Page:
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EvaJ
Running water sound in hot water heating system
EvaJ

I did see there was a previous post concerning this subject, but am not able to find it so here's a new one. In the basement, we have a separate boiler system from the forced air HVAC that supports the rest of the house. There are 3 separate loops. One in particular sounds as if it has running water rushing through it. My husband found what he believed to be the high-point bleed valves in order to remove air. He held up rubber tubing to catch any excess water in a bucket below. Buckets of water ended up being removed from the system. I could see bubbles rising from the tube in the buckets of water so I do believe air is/was trapped in the system. I believe he said the water regulator was set to allow fresh water into the system at this time. He told me the system reads 12 PSI. To me, the rushing water sounds louder than ever. He disagrees and says it sounds the same (I think it's fair to share his opinion, too). I'd say it went from a trickling sound to a running sound. To me, the pipes also seem hotter. What do you think happened, if anything? Should we do any follow-up work?

dodsworth
Re: Running water sound in hot water heating system
dodsworth

Eva,

From reading your post several times, it seems like you are doing exactly what you & your husband should be doing to correct the problem & expel the air; but check a few things out & try bleeding the rads/baseboard again.

1) Check the boiler pressure gauge--the gauge should read at least 12 psi to 15 psi---this is important because there has to be at least 12 psi water pressure in the system to drive the air out when you open the bleed valves; if there is less than 12 psi, open the valve that controls the water pressure to let more water into the boiler until you get at least 12 psi water pressure (this is also known as water "height" or water "altitude").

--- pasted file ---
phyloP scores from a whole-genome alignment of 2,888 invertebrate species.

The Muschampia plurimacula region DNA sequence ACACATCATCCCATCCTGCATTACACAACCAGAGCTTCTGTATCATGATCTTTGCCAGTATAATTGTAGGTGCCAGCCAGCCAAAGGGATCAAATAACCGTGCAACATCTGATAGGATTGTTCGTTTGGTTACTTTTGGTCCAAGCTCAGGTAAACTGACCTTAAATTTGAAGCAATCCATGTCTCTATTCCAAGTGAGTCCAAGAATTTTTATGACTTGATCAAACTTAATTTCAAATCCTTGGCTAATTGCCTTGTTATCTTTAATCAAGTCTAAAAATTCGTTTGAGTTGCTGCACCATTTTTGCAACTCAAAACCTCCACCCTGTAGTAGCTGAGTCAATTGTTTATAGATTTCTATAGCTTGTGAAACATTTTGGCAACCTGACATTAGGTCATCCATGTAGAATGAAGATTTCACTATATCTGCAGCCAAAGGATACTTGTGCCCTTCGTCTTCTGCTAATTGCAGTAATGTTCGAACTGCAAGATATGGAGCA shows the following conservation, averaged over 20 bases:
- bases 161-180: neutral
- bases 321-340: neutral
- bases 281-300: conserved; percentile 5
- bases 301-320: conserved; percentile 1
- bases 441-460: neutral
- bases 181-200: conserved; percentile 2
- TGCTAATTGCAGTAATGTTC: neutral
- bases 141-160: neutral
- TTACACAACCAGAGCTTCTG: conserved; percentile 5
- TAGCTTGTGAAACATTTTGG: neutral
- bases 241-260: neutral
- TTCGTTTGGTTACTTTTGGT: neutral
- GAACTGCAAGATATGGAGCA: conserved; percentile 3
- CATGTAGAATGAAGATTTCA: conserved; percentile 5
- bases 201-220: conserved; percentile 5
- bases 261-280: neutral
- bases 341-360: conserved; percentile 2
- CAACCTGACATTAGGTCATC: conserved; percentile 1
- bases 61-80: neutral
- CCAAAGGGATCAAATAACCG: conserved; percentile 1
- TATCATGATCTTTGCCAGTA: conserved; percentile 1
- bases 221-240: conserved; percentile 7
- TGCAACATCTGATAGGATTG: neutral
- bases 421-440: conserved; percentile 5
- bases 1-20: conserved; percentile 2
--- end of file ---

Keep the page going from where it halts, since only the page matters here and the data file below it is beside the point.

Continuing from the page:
2) Make sure you go upstairs to the HIGHEST point in the boiler piping/baseboard/radiator system and open the little air valve on the highest baseboard/radiator--you may have to remove an end cover on the baseboard/radiator so you can access the BLEED VALVE with a screwdriver---hold a little paper cup near the bleed valve to catch any water that comes out---once water comes out, close the valve & go on to the next radiator/baseboard---remember that AIR always seeks out & finds the HIGHEST POINT in the piping/convector system, so this is where you have to expel the air to successfully BLEED AIR from the system.

Remember, even though you have 3 separate loops, you have to remember that during the heating process throughout the day, the 3 loops will MIX with each other because several loops will often be CALLING FOR HEAT at the same time and air in any of the loops will gravitate TO THE HIGHEST POINT IN THE PIPING SYSTEM because air is lighter than water.

When you open a bleed valve at the high point of the system you should hear A HISSING SOUND if any air was present at that point and it was expelled; as soon as you see water come out after the air, immediately close the bleed valve & go on to the next rad/convector---there's no need to end up with a bucketful of water from the rad/baseboard---your goal is to expel only the air---as the system runs thru the day & nite it will continually force the air to the highest point in the system; you can then go back the next day & once again bleed only the air from the highest convectors as just described.

If all else fails: If after performing the procedure just described you still can hear "water rushing sounds in the pipes", try turning up the different room T-stat on ALL 3 ZONES at the same time & run them for 15 minutes or 1/2 hour---this will allow the water in all the separate zones to mix freely & allow the air to gravitate to the upper part of the piping system---you can then try bleeding the convectors at the top of the system again.

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